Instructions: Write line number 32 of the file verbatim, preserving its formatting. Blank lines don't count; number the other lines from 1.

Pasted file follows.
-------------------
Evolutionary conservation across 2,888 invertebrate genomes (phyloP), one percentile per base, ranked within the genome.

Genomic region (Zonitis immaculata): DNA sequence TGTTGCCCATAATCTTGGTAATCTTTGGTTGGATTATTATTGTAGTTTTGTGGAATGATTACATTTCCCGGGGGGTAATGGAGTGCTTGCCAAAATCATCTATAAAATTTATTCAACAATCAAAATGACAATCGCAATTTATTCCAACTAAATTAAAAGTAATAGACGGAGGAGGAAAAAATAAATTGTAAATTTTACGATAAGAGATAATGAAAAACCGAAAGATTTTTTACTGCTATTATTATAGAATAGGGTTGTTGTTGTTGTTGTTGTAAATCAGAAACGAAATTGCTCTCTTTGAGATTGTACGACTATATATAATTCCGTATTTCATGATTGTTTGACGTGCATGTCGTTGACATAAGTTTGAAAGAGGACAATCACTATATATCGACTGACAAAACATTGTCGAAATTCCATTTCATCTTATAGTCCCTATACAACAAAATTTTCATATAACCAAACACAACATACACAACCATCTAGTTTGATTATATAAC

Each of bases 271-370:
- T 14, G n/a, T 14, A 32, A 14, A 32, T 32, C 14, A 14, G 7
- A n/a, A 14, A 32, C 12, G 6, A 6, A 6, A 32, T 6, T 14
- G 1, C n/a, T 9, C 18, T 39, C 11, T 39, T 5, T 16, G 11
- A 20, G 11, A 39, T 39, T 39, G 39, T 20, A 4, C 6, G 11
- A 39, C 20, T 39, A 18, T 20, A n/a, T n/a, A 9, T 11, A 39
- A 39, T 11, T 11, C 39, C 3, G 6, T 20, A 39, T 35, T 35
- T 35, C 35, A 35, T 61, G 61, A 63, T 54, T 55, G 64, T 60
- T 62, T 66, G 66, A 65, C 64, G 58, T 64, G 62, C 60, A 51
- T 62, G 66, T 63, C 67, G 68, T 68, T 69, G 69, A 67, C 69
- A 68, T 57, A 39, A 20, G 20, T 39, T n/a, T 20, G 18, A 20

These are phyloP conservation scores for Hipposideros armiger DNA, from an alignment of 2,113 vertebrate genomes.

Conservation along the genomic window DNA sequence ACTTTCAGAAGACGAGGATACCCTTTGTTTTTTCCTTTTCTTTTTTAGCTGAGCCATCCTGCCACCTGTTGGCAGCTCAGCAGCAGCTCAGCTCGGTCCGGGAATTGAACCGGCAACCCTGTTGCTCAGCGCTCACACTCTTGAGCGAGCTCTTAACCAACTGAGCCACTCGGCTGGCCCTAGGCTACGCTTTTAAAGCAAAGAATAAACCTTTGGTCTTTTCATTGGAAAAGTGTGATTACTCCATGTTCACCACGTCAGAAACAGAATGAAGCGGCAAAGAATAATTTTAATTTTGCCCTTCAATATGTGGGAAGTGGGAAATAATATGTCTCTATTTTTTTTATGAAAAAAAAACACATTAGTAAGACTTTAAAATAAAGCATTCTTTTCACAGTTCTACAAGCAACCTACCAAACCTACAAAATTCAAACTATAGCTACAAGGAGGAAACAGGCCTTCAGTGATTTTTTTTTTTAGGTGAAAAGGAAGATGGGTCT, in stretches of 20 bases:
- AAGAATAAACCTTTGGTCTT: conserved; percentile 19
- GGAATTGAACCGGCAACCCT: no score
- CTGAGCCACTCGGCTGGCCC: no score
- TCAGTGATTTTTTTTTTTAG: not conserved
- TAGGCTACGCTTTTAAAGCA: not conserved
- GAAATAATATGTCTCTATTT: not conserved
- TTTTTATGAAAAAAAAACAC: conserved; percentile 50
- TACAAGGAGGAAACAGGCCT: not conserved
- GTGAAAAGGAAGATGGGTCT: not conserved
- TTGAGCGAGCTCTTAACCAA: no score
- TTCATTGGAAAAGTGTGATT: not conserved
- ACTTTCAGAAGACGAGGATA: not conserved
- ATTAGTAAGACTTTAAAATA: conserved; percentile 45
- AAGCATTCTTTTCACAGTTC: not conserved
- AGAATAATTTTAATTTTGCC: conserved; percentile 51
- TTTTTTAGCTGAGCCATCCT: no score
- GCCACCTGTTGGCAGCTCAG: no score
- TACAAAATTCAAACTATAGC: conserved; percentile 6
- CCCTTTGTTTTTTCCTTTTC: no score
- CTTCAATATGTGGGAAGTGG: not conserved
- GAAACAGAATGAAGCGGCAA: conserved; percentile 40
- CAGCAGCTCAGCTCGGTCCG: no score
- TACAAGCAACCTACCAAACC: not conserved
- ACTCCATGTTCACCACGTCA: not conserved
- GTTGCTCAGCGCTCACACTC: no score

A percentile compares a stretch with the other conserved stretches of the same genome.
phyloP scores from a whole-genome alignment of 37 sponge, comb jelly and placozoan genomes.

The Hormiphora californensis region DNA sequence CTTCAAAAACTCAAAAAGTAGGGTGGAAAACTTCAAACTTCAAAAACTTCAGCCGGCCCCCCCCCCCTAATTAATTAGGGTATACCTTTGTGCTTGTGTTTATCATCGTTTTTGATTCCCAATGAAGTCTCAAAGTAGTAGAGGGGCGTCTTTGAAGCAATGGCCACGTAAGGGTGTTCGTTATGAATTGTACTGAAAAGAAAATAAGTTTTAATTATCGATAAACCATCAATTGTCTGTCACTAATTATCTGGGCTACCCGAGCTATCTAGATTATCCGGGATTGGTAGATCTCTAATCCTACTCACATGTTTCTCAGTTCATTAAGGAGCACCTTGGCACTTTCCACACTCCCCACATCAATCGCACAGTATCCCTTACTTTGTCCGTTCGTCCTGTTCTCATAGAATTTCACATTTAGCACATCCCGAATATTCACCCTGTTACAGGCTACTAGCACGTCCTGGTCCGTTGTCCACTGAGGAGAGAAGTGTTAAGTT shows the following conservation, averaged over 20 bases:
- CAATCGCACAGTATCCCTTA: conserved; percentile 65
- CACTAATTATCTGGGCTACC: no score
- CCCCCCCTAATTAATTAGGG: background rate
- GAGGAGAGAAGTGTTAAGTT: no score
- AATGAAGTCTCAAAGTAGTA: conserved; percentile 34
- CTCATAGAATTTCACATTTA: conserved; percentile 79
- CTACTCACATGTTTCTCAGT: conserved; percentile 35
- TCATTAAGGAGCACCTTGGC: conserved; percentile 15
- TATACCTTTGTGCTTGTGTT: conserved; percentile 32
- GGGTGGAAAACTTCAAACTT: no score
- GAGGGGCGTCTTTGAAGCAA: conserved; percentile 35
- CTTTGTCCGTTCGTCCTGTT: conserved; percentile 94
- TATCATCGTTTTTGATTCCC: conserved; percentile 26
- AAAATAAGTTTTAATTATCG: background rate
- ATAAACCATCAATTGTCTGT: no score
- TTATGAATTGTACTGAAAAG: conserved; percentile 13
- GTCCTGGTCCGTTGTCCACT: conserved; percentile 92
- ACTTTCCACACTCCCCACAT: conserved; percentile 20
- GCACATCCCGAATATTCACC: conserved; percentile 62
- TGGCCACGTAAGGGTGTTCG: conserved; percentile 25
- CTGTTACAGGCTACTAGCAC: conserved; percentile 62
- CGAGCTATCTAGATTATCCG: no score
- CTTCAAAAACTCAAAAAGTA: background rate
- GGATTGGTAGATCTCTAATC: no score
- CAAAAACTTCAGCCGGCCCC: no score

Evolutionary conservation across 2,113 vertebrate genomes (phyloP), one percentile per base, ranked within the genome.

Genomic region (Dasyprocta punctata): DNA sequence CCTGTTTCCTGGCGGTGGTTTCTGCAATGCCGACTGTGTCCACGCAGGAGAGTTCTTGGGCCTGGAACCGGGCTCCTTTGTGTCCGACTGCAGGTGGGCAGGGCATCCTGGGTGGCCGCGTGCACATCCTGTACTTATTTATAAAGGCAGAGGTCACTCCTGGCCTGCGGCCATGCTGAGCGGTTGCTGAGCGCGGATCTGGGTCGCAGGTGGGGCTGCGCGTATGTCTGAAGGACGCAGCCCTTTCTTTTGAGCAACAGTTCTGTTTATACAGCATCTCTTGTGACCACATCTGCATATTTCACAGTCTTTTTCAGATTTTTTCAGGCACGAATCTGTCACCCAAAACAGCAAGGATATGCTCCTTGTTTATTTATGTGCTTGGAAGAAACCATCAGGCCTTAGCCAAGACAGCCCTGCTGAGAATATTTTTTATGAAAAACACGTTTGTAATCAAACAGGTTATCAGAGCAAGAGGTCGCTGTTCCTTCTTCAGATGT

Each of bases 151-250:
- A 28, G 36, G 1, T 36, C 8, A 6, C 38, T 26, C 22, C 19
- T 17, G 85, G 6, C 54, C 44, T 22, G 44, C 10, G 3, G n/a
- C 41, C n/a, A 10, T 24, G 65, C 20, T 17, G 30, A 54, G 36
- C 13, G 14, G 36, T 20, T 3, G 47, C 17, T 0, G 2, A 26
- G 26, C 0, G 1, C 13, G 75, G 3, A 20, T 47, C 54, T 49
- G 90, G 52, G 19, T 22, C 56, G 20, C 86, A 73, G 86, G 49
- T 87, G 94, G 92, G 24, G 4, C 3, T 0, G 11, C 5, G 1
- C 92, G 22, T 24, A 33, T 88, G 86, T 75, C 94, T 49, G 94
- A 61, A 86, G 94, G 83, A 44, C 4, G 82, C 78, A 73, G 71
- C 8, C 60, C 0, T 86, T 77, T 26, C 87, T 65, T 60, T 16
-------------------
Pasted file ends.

- GCCACCTGTTGGCAGCTCAG: no score